Are Personal Injury Settlements Taxable: What You Should Know

Apr 30, 2018 — by Gary Zucker
Tags: Personal Injury

A gavel and a large legal settlementNow that Tax Day has passed, many people can rest easy. If you have a lawsuit that’s being settled or a case that involves a jury award, you may want to start preparing for tax considerations next year. Some of your legal settlement funds may be taxable depending on the nature of your case.

The Brooklyn, NY personal injury lawyers of Gary A. Zucker & Associates, P.C. would like to consider how the IRS can affect the amount of your legal settlement. We’ll also briefly note how taxes may affect jury awards for damages if your case goes to trial.

The Taxable Status of a Legal Settlement

In personal injury cases, legal settlements offer a certainty that going to trial cannot provide. Rather than relying on the findings of a jury, both sides of a case can come to agreement which guarantees some sort of funds coming your way. As we noted, some of that legal settlement may be subject to taxes, and that is often determined by the presence of a physical injury.

Settlement Funds for Physical Injury Are Not Taxable

Any settlement funds or damages that you receive related to physical injuries are not taxable. This apples to both federal taxes as well as state taxes. Any legal award for physical illness is also considered untaxable.

If a legal case goes all the way to trial, that would generally mean that any compensatory damages that are directly linked to physical injury or illness are untaxable.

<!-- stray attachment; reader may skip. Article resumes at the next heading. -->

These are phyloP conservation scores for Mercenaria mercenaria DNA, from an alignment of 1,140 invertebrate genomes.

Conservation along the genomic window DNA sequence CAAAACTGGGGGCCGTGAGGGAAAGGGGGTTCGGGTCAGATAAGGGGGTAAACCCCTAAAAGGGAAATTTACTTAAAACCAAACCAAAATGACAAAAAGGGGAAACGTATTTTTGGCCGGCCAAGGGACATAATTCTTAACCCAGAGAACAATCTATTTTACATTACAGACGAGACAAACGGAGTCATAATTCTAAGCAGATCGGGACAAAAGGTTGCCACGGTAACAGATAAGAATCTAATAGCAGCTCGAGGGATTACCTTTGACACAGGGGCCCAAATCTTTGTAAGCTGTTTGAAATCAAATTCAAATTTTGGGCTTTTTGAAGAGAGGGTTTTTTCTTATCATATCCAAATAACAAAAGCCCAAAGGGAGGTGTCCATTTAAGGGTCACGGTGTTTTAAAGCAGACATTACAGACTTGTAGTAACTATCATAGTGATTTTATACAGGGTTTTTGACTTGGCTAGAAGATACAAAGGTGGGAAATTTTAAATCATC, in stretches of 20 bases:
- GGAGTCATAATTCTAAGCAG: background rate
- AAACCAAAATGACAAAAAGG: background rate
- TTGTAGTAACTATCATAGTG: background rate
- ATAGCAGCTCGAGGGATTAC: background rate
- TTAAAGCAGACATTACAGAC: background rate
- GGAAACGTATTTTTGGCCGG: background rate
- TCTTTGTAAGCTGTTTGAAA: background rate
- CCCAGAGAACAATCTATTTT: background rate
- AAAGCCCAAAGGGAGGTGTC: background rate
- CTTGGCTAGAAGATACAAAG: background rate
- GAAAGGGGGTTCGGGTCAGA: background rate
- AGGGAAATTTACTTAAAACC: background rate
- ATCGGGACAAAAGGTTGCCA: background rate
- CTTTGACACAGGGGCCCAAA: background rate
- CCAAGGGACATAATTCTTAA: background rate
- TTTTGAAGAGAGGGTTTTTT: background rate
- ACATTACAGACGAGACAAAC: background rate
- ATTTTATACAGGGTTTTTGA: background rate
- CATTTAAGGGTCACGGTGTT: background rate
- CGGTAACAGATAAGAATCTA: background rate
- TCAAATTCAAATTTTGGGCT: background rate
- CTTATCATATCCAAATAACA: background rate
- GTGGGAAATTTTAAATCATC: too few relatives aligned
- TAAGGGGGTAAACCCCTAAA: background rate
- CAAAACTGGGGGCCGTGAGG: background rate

What Settlement Funds Are Taxable?

Any settlement funds that are related to interest, lost wages, and non-injury matters are taxable. They do not fall under the same category as physical injury coverage and must be reported to the IRS.

Given this fact, punitive damage are also taxable if they are awarded by a jury. These punitive damages do not cover physical injury directly, or any financial losses incurred as a result of injury or illness.

What About Emotional Pain and Suffering?

While a person’s emotional pain and suffering may be severe, this mental anguish related to a physical injury is not the physical injury per se.

If the emotional pain and suffering is directly linked to the physical injury, then the settlement funds or jury award is considered non-taxable. If the emotional pain is suffering is unrelated to the physical injury or illness, then it is considered taxable.

How an Attorney Can Help with These Matters

Sometimes the amounts that are taxable and non-taxable can be up for debate, particularly how certain matters may be related directly to the physical injury. An experienced personal injury attorney can help argue how certain matters may be directly linked to the injury or illness that you have sustained.

Following a settlement or the end of a trial, your lawyer can offer some insight into these tax matters and how they should be reported to the IRS. This can offer peace of mind and sound financial planning for the months ahead.

Speak with Knowledge Personal Injury Attorneys

For more information on all sorts of financial matters related to your case, we encourage you to contact an experienced injury accident lawyer today. The attorneys of Gary A. Zucker & Associates, P.C. can look at your legal issues and offer knowledge advice regarding financial concerns.

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